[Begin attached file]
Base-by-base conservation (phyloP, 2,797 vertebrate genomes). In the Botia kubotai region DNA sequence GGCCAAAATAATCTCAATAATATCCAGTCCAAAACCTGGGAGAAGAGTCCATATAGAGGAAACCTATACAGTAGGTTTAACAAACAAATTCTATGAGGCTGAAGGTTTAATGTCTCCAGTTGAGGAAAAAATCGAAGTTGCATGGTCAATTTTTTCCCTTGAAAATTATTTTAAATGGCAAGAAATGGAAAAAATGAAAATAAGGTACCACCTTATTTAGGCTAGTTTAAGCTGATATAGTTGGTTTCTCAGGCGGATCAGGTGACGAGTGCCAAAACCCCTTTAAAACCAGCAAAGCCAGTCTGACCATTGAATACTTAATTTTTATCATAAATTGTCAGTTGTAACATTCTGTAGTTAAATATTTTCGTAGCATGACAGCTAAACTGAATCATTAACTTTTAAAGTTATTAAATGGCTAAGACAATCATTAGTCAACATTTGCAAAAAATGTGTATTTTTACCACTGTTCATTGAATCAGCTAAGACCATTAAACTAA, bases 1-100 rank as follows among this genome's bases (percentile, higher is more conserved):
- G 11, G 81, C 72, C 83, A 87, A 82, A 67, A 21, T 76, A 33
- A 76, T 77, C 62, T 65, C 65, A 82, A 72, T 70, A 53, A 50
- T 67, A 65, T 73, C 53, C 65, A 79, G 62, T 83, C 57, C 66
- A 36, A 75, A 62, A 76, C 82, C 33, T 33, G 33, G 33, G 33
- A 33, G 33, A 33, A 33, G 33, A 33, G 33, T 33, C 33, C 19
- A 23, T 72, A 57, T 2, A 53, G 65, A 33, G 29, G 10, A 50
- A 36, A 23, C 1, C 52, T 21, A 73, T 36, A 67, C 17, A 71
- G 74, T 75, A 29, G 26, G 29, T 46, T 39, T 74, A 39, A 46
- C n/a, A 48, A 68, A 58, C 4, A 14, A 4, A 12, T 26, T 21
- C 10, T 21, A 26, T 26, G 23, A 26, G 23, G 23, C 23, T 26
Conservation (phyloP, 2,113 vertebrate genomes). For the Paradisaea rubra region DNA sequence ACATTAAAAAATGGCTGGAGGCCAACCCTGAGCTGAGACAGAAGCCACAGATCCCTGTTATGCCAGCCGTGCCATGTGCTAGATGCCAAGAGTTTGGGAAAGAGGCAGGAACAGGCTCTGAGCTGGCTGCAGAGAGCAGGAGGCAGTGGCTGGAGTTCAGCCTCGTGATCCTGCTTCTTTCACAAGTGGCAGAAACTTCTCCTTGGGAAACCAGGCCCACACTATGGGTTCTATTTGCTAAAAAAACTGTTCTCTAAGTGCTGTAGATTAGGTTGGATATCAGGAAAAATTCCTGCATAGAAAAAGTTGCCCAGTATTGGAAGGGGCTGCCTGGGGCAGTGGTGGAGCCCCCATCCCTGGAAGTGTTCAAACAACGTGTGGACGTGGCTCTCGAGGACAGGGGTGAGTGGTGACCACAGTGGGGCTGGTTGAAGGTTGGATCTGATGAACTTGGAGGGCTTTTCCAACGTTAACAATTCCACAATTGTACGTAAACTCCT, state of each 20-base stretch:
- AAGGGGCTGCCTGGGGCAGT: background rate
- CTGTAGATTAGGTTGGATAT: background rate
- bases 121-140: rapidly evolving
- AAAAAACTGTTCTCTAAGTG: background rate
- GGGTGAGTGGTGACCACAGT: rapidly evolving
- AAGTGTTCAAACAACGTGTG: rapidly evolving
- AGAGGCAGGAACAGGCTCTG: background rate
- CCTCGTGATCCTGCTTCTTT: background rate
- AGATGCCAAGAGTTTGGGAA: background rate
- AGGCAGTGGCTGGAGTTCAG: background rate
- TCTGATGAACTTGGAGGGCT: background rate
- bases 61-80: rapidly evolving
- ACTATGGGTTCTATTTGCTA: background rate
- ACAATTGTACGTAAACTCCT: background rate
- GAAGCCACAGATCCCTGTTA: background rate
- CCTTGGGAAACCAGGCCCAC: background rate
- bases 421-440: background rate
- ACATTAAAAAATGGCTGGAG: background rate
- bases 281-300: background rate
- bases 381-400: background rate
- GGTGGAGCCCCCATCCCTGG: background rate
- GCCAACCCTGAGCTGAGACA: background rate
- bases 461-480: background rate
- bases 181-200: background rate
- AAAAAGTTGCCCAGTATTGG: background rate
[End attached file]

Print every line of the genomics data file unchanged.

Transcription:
Base-by-base conservation (phyloP, 2,797 vertebrate genomes). In the Botia kubotai region DNA sequence GGCCAAAATAATCTCAATAATATCCAGTCCAAAACCTGGGAGAAGAGTCCATATAGAGGAAACCTATACAGTAGGTTTAACAAACAAATTCTATGAGGCTGAAGGTTTAATGTCTCCAGTTGAGGAAAAAATCGAAGTTGCATGGTCAATTTTTTCCCTTGAAAATTATTTTAAATGGCAAGAAATGGAAAAAATGAAAATAAGGTACCACCTTATTTAGGCTAGTTTAAGCTGATATAGTTGGTTTCTCAGGCGGATCAGGTGACGAGTGCCAAAACCCCTTTAAAACCAGCAAAGCCAGTCTGACCATTGAATACTTAATTTTTATCATAAATTGTCAGTTGTAACATTCTGTAGTTAAATATTTTCGTAGCATGACAGCTAAACTGAATCATTAACTTTTAAAGTTATTAAATGGCTAAGACAATCATTAGTCAACATTTGCAAAAAATGTGTATTTTTACCACTGTTCATTGAATCAGCTAAGACCATTAAACTAA, bases 1-100 rank as follows among this genome's bases (percentile, higher is more conserved):
- G 11, G 81, C 72, C 83, A 87, A 82, A 67, A 21, T 76, A 33
- A 76, T 77, C 62, T 65, C 65, A 82, A 72, T 70, A 53, A 50
- T 67, A 65, T 73, C 53, C 65, A 79, G 62, T 83, C 57, C 66
- A 36, A 75, A 62, A 76, C 82, C 33, T 33, G 33, G 33, G 33
- A 33, G 33, A 33, A 33, G 33, A 33, G 33, T 33, C 33, C 19
- A 23, T 72, A 57, T 2, A 53, G 65, A 33, G 29, G 10, A 50
- A 36, A 23, C 1, C 52, T 21, A 73, T 36, A 67, C 17, A 71
- G 74, T 75, A 29, G 26, G 29, T 46, T 39, T 74, A 39, A 46
- C n/a, A 48, A 68, A 58, C 4, A 14, A 4, A 12, T 26, T 21
- C 10, T 21, A 26, T 26, G 23, A 26, G 23, G 23, C 23, T 26
Conservation (phyloP, 2,113 vertebrate genomes). For the Paradisaea rubra region DNA sequence ACATTAAAAAATGGCTGGAGGCCAACCCTGAGCTGAGACAGAAGCCACAGATCCCTGTTATGCCAGCCGTGCCATGTGCTAGATGCCAAGAGTTTGGGAAAGAGGCAGGAACAGGCTCTGAGCTGGCTGCAGAGAGCAGGAGGCAGTGGCTGGAGTTCAGCCTCGTGATCCTGCTTCTTTCACAAGTGGCAGAAACTTCTCCTTGGGAAACCAGGCCCACACTATGGGTTCTATTTGCTAAAAAAACTGTTCTCTAAGTGCTGTAGATTAGGTTGGATATCAGGAAAAATTCCTGCATAGAAAAAGTTGCCCAGTATTGGAAGGGGCTGCCTGGGGCAGTGGTGGAGCCCCCATCCCTGGAAGTGTTCAAACAACGTGTGGACGTGGCTCTCGAGGACAGGGGTGAGTGGTGACCACAGTGGGGCTGGTTGAAGGTTGGATCTGATGAACTTGGAGGGCTTTTCCAACGTTAACAATTCCACAATTGTACGTAAACTCCT, state of each 20-base stretch:
- AAGGGGCTGCCTGGGGCAGT: background rate
- CTGTAGATTAGGTTGGATAT: background rate
- bases 121-140: rapidly evolving
- AAAAAACTGTTCTCTAAGTG: background rate
- GGGTGAGTGGTGACCACAGT: rapidly evolving
- AAGTGTTCAAACAACGTGTG: rapidly evolving
- AGAGGCAGGAACAGGCTCTG: background rate
- CCTCGTGATCCTGCTTCTTT: background rate
- AGATGCCAAGAGTTTGGGAA: background rate
- AGGCAGTGGCTGGAGTTCAG: background rate
- TCTGATGAACTTGGAGGGCT: background rate
- bases 61-80: rapidly evolving
- ACTATGGGTTCTATTTGCTA: background rate
- ACAATTGTACGTAAACTCCT: background rate
- GAAGCCACAGATCCCTGTTA: background rate
- CCTTGGGAAACCAGGCCCAC: background rate
- bases 421-440: background rate
- ACATTAAAAAATGGCTGGAG: background rate
- bases 281-300: background rate
- bases 381-400: background rate
- GGTGGAGCCCCCATCCCTGG: background rate
- GCCAACCCTGAGCTGAGACA: background rate
- bases 461-480: background rate
- bases 181-200: background rate
- AAAAAGTTGCCCAGTATTGG: background rate